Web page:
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Written by: Rowena Leung, RD

The holiday season can be a challenging time for our clients as they balance the health and wellness benefits that come from enjoying holiday meals with friends and family. These joyous occasions often bring with them a tendency to overindulge in foods that are high in calories, saturated fat, and carbohydrates. For clients with cardiovascular disease, holiday mealtime can be especially challenging. You can help them stay on track to eating healthy throughout the holidays starting with a few simple tips to navigate the grocery store aisle, plan holiday meals, and prevent overindulging.

 

Navigating the Grocery Aisle

Here is what I have found works well to help my clients in the grocery store:

  • Plan the big holiday meal. I recommend coordinating what foods the host prepares or the dish each person brings to a meal. This way the host can achieve balanced choices and not end up with too many appetizers, sides, or desserts to tempt overeating at mealtime.
  • Prepare a grocery list. Having a clear picture of all the ingredients needed for all the holiday cooking and baking will save time in the store and head-off those spur-of-the-moment purchases.
  • Substitute in heart healthy ingredients. Substituting ingredients that are high in saturated fats with plant-based alternatives that have lower saturated fat can make the famous family recipe a bit healthier for the heart.
  • Focus on food they can eat. Reframe their thinking from what they can’t eat to the heart healthy foods that they can eat and enjoy, such as the many tasty plant-based foods in stores today.
  • Read food labels. Help them shop for the foods that make holiday eating special without breaking their meal plan. Show them how to read food labels. That way they choose ingredients that have less sodium, more fibre, or contain healthier fats. I have put together a handout with food label reading tips as well as some heart-healthy plant-based food recommendations.

 

Planning that Holiday Meal

Before the holidays, I talk to my clients about the foods that are a special part of their holiday traditions and encourage them to include these in their celebrations. Little indulgences are what makes the holidays so great, and a few extras on a special occasion are unlikely to affect a heart healthy eating plan. Encourage your client to enjoy them in moderation so that it will be easier for them to get back on their nutrition plan following the holiday. Here are some tips:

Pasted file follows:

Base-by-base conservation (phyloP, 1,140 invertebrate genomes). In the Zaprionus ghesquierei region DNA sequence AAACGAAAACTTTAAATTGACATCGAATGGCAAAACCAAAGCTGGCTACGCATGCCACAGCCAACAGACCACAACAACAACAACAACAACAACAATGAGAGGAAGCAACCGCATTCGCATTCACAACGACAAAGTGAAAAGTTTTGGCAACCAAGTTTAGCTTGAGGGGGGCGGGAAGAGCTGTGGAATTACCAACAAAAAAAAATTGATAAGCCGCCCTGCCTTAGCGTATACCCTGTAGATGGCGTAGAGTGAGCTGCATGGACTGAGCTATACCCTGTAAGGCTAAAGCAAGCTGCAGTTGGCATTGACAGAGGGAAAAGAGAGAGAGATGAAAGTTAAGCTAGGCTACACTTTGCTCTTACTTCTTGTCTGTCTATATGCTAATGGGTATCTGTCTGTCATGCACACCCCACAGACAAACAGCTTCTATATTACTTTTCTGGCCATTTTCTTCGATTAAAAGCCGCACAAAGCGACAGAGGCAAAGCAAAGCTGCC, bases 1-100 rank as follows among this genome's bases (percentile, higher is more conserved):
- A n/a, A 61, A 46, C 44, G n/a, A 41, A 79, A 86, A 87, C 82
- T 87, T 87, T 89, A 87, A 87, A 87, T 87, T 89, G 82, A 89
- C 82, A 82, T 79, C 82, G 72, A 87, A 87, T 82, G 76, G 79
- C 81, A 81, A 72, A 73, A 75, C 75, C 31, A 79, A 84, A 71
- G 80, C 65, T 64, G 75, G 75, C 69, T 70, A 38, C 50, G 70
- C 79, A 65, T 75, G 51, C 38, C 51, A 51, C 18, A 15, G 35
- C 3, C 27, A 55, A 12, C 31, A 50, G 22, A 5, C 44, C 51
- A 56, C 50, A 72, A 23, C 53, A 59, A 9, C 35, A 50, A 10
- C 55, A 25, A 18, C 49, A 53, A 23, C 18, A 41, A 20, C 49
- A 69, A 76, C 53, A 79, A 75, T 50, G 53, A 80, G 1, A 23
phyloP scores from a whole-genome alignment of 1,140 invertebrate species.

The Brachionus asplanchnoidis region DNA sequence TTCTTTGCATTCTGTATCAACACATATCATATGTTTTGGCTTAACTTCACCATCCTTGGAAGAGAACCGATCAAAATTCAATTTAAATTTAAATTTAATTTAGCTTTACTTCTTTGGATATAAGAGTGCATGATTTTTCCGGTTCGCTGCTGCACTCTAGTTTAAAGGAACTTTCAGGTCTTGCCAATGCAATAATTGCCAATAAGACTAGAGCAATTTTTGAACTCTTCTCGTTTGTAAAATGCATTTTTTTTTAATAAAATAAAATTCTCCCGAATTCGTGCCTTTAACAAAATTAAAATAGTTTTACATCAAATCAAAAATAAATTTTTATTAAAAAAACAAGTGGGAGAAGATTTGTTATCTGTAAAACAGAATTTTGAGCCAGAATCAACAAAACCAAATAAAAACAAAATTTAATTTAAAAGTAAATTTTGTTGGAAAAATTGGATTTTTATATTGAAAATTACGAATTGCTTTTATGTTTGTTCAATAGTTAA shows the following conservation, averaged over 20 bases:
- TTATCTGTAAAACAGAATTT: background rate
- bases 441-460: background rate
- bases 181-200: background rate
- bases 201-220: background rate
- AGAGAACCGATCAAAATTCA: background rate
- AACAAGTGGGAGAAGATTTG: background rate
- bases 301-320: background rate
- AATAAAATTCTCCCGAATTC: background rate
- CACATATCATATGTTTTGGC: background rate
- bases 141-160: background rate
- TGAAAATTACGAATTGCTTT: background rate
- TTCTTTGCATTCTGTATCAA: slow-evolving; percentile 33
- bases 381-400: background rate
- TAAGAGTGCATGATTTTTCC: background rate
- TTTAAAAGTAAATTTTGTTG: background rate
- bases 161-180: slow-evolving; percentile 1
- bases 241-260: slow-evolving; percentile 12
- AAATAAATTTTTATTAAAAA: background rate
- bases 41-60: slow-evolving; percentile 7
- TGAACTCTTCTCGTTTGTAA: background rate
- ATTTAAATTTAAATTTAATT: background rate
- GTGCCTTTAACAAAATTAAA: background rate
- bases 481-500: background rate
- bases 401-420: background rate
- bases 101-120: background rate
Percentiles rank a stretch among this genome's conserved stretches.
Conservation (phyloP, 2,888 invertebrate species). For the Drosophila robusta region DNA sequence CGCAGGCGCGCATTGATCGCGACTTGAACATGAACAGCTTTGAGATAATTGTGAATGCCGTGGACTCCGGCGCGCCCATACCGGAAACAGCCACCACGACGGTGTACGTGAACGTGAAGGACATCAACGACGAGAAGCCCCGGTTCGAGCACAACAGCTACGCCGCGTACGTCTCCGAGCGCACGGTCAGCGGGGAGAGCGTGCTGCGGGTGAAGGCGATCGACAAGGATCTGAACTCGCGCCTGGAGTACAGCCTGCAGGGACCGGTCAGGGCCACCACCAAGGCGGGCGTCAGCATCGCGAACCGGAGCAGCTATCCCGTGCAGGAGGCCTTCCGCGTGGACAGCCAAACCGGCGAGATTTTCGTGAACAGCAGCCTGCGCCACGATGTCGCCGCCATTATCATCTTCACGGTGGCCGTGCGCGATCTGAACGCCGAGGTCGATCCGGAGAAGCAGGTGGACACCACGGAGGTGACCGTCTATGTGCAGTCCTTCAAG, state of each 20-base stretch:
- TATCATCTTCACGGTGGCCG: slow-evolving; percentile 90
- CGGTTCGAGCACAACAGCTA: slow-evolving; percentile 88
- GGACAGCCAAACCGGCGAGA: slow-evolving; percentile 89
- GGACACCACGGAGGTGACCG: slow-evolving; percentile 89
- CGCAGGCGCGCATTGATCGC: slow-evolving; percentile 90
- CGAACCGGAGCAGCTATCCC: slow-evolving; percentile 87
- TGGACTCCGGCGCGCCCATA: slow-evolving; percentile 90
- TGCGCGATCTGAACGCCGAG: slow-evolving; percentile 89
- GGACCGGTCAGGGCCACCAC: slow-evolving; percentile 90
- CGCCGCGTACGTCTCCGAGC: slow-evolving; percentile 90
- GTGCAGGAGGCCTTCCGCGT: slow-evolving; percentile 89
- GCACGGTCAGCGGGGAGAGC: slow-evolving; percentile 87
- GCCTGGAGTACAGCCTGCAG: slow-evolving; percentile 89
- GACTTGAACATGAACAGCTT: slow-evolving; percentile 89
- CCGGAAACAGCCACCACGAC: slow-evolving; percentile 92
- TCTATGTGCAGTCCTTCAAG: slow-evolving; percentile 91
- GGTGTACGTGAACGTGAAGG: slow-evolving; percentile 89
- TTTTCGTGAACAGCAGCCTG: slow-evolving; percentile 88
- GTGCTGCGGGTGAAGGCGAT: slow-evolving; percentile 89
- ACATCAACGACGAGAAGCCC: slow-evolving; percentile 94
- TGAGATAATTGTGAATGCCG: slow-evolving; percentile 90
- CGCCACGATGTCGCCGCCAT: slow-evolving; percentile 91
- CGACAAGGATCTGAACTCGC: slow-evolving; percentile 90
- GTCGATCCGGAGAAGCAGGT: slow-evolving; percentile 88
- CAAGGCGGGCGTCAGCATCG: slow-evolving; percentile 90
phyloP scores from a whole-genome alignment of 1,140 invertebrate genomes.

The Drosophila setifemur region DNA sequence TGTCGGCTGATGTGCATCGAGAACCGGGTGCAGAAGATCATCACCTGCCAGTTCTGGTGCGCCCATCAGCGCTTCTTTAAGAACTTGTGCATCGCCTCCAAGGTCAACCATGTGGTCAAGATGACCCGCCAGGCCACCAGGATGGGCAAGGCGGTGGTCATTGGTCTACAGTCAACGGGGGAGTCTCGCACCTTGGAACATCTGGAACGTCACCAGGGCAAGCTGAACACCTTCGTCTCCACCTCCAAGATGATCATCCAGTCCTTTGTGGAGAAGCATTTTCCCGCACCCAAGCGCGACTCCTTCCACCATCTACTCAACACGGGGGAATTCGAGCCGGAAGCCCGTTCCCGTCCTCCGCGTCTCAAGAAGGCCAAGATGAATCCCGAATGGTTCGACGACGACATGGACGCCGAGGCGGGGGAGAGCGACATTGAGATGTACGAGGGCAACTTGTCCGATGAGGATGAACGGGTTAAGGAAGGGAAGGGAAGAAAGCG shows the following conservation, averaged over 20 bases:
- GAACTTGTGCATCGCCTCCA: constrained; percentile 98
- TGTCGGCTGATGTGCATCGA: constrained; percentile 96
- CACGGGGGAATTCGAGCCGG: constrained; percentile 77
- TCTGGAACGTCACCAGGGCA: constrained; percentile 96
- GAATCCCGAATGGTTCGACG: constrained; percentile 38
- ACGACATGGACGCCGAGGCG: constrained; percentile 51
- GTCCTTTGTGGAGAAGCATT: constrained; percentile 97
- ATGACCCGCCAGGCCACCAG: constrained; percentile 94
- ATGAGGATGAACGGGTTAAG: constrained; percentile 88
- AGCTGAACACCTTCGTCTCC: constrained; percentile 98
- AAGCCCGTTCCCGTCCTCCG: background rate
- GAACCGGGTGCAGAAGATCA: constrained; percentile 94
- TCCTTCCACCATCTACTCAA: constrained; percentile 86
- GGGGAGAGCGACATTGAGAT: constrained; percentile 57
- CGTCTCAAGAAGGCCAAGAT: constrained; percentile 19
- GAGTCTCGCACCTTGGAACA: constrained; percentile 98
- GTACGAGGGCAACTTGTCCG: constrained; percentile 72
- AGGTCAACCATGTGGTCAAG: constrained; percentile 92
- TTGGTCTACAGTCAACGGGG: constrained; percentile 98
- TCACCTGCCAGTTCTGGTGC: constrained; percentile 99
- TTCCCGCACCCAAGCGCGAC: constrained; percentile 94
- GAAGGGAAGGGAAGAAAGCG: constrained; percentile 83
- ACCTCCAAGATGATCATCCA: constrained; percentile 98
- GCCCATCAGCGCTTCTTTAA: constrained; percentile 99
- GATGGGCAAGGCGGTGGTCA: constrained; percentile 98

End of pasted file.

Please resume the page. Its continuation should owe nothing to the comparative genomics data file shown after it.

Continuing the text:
• Don’t feel guilty. Grandma’s shortbread cookies or mom’s stuffing are hard to resist, and it’s okay to enjoy these special foods, keeping reasonable portions in mind.
  • Continue with plant-based foods. If eating with friends or family, I recommend bringing a plant-based dish. Or add a new plant-based item to the holiday dinner menu as a fun way of introducing a healthier food that could create a new holiday tradition.
  • Look for heart healthy substitutions. Replace baking using butter with soft margarine as a healthier way to bake with buttery taste and a lower amount of saturated fat in those holiday cookies and cakes.

 

Prevent Overindulging

I always tell clients that holidays can be a bumpy time. It can be hard to plan ahead and stick to a healthy food plan due to the many holiday events and last-minute gatherings. To help my clients not overindulge, I recommend:

  • Plan ahead. Setting limits on how much food goes on to their plates to help them balance and gauge the amount of food they’re actually eating.
  • Eat regularly before the main meal. Some people avoid eating all day to “save room” for the big holiday meal. This can lead to overeating because being hungry and being surrounded by an abundance of holiday foods is just too much to resist those extra bites.
  • Choose plant-based meals. High-fibre, plant-based foods are healthier and generally lower in calorie choices that are both satisfying and filling.
  • Slow down and enjoy. Slowing down, enjoying the food, as well as the company and conversation, which will help them stop eating sooner because they feel full sooner.
  • Watch the alcohol consumption. As delicious as those holiday drink concoctions may be, the calories can quickly add up. Being conscious of calories, including choosing which cocktail or desserts, can help your client manage their overall caloric intake over the holiday season.

 

Permission for a Small Holiday Slip to the Plan

As dietitians, we must remind our clients that a healthy lifestyle is a lifelong commitment. An occasional indulgence is okay and not likely to derail their long-term health goals. However, indulgences should be offset by a meal plan strategy that always includes heart-healthy plant-based foods.

We play a critical role in guiding our clients to healthier eating during the holidays. Simple tips and healthy food suggestions can help our clients with cardiovascular disease or at risk of cardiovascular disease enjoy holiday eating and the occasional holiday treat without throwing their scheduled meal plan off-track.

Looking to provide your clients with healthy tips on plant-based eating to improve their heart health? Click the button below to download my handout of five changes they can start making today that also includes a helpful overview on how to properly read food labels.

Rowena Leung, RD

Rowena Leung is a Registered Dietitian and Certified Diabetes Educator who holds a Bachelor of Science (Human Ecology) Honours, Food and Nutrition from Western University. She is the pioneer retail dietitian for Loblaw Companies Ltd. in Toronto, Canada specializing in providing the public with practical nutrition tips. Rowena is currently a member of the 2021 Becel Centre for Heart Health Steering Committee, a team of registered dietitians working to create practical and relevant content, for which she receives an honorarium.